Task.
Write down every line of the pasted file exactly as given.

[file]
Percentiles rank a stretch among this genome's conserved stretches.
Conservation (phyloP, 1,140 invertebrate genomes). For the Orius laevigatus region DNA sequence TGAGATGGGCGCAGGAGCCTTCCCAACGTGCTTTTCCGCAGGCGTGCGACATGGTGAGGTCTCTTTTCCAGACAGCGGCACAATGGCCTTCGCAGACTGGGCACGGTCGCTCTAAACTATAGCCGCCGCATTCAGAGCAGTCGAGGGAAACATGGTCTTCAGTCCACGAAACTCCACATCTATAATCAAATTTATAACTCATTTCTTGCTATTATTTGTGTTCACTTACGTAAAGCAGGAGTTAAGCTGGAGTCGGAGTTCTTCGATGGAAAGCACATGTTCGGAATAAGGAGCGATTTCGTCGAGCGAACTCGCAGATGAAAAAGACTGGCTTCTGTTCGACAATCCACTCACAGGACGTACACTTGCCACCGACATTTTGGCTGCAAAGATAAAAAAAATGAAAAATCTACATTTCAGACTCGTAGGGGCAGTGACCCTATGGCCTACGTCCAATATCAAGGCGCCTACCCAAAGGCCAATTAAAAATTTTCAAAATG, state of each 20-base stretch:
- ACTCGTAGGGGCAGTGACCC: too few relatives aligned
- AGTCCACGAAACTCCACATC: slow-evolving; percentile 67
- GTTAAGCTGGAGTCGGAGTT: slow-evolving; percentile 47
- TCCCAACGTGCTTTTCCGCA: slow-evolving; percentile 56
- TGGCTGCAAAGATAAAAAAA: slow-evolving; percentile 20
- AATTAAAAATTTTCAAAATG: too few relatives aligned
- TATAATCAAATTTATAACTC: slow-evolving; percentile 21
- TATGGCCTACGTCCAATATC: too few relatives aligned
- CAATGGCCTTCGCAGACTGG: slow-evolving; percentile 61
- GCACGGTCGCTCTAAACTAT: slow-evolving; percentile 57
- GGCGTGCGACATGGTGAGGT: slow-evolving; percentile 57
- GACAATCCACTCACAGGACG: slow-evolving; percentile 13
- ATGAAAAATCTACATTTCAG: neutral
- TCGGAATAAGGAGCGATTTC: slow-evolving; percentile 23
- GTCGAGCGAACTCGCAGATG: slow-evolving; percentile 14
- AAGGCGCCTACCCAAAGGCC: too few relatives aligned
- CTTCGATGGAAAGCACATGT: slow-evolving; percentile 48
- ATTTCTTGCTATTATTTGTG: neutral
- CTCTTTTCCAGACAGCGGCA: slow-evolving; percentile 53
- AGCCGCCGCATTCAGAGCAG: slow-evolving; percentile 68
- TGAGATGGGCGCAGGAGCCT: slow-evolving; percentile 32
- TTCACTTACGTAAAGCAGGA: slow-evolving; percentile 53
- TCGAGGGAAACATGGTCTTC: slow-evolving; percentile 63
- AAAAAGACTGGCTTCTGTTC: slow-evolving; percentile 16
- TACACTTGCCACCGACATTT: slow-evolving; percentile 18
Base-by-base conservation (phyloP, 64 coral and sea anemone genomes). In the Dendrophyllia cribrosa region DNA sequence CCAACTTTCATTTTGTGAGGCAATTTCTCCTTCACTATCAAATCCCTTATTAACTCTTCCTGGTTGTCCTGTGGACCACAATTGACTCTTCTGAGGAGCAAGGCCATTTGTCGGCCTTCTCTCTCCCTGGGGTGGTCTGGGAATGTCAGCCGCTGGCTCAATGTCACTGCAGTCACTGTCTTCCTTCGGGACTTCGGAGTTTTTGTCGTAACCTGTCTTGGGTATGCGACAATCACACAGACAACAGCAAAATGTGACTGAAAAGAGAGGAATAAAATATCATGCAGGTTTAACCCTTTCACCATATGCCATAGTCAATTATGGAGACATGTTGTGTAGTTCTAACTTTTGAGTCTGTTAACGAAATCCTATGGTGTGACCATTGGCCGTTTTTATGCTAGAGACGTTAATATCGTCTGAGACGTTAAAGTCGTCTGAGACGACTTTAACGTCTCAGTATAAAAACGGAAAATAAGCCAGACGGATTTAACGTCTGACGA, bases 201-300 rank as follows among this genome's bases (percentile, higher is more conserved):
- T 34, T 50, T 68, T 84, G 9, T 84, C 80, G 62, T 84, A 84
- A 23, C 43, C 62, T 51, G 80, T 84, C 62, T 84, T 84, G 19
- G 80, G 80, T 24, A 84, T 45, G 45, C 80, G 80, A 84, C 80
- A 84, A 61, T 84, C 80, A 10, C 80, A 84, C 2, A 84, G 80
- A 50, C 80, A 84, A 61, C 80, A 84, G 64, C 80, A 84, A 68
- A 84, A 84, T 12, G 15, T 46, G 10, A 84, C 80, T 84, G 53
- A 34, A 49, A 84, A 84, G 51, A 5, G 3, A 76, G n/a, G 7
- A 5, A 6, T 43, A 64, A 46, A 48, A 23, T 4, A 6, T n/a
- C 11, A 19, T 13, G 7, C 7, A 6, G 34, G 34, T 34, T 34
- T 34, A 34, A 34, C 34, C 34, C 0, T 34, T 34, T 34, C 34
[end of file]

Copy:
Percentiles rank a stretch among this genome's conserved stretches.
Conservation (phyloP, 1,140 invertebrate genomes). For the Orius laevigatus region DNA sequence TGAGATGGGCGCAGGAGCCTTCCCAACGTGCTTTTCCGCAGGCGTGCGACATGGTGAGGTCTCTTTTCCAGACAGCGGCACAATGGCCTTCGCAGACTGGGCACGGTCGCTCTAAACTATAGCCGCCGCATTCAGAGCAGTCGAGGGAAACATGGTCTTCAGTCCACGAAACTCCACATCTATAATCAAATTTATAACTCATTTCTTGCTATTATTTGTGTTCACTTACGTAAAGCAGGAGTTAAGCTGGAGTCGGAGTTCTTCGATGGAAAGCACATGTTCGGAATAAGGAGCGATTTCGTCGAGCGAACTCGCAGATGAAAAAGACTGGCTTCTGTTCGACAATCCACTCACAGGACGTACACTTGCCACCGACATTTTGGCTGCAAAGATAAAAAAAATGAAAAATCTACATTTCAGACTCGTAGGGGCAGTGACCCTATGGCCTACGTCCAATATCAAGGCGCCTACCCAAAGGCCAATTAAAAATTTTCAAAATG, state of each 20-base stretch:
- ACTCGTAGGGGCAGTGACCC: too few relatives aligned
- AGTCCACGAAACTCCACATC: slow-evolving; percentile 67
- GTTAAGCTGGAGTCGGAGTT: slow-evolving; percentile 47
- TCCCAACGTGCTTTTCCGCA: slow-evolving; percentile 56
- TGGCTGCAAAGATAAAAAAA: slow-evolving; percentile 20
- AATTAAAAATTTTCAAAATG: too few relatives aligned
- TATAATCAAATTTATAACTC: slow-evolving; percentile 21
- TATGGCCTACGTCCAATATC: too few relatives aligned
- CAATGGCCTTCGCAGACTGG: slow-evolving; percentile 61
- GCACGGTCGCTCTAAACTAT: slow-evolving; percentile 57
- GGCGTGCGACATGGTGAGGT: slow-evolving; percentile 57
- GACAATCCACTCACAGGACG: slow-evolving; percentile 13
- ATGAAAAATCTACATTTCAG: neutral
- TCGGAATAAGGAGCGATTTC: slow-evolving; percentile 23
- GTCGAGCGAACTCGCAGATG: slow-evolving; percentile 14
- AAGGCGCCTACCCAAAGGCC: too few relatives aligned
- CTTCGATGGAAAGCACATGT: slow-evolving; percentile 48
- ATTTCTTGCTATTATTTGTG: neutral
- CTCTTTTCCAGACAGCGGCA: slow-evolving; percentile 53
- AGCCGCCGCATTCAGAGCAG: slow-evolving; percentile 68
- TGAGATGGGCGCAGGAGCCT: slow-evolving; percentile 32
- TTCACTTACGTAAAGCAGGA: slow-evolving; percentile 53
- TCGAGGGAAACATGGTCTTC: slow-evolving; percentile 63
- AAAAAGACTGGCTTCTGTTC: slow-evolving; percentile 16
- TACACTTGCCACCGACATTT: slow-evolving; percentile 18
Base-by-base conservation (phyloP, 64 coral and sea anemone genomes). In the Dendrophyllia cribrosa region DNA sequence CCAACTTTCATTTTGTGAGGCAATTTCTCCTTCACTATCAAATCCCTTATTAACTCTTCCTGGTTGTCCTGTGGACCACAATTGACTCTTCTGAGGAGCAAGGCCATTTGTCGGCCTTCTCTCTCCCTGGGGTGGTCTGGGAATGTCAGCCGCTGGCTCAATGTCACTGCAGTCACTGTCTTCCTTCGGGACTTCGGAGTTTTTGTCGTAACCTGTCTTGGGTATGCGACAATCACACAGACAACAGCAAAATGTGACTGAAAAGAGAGGAATAAAATATCATGCAGGTTTAACCCTTTCACCATATGCCATAGTCAATTATGGAGACATGTTGTGTAGTTCTAACTTTTGAGTCTGTTAACGAAATCCTATGGTGTGACCATTGGCCGTTTTTATGCTAGAGACGTTAATATCGTCTGAGACGTTAAAGTCGTCTGAGACGACTTTAACGTCTCAGTATAAAAACGGAAAATAAGCCAGACGGATTTAACGTCTGACGA, bases 201-300 rank as follows among this genome's bases (percentile, higher is more conserved):
- T 34, T 50, T 68, T 84, G 9, T 84, C 80, G 62, T 84, A 84
- A 23, C 43, C 62, T 51, G 80, T 84, C 62, T 84, T 84, G 19
- G 80, G 80, T 24, A 84, T 45, G 45, C 80, G 80, A 84, C 80
- A 84, A 61, T 84, C 80, A 10, C 80, A 84, C 2, A 84, G 80
- A 50, C 80, A 84, A 61, C 80, A 84, G 64, C 80, A 84, A 68
- A 84, A 84, T 12, G 15, T 46, G 10, A 84, C 80, T 84, G 53
- A 34, A 49, A 84, A 84, G 51, A 5, G 3, A 76, G n/a, G 7
- A 5, A 6, T 43, A 64, A 46, A 48, A 23, T 4, A 6, T n/a
- C 11, A 19, T 13, G 7, C 7, A 6, G 34, G 34, T 34, T 34
- T 34, A 34, A 34, C 34, C 34, C 0, T 34, T 34, T 34, C 34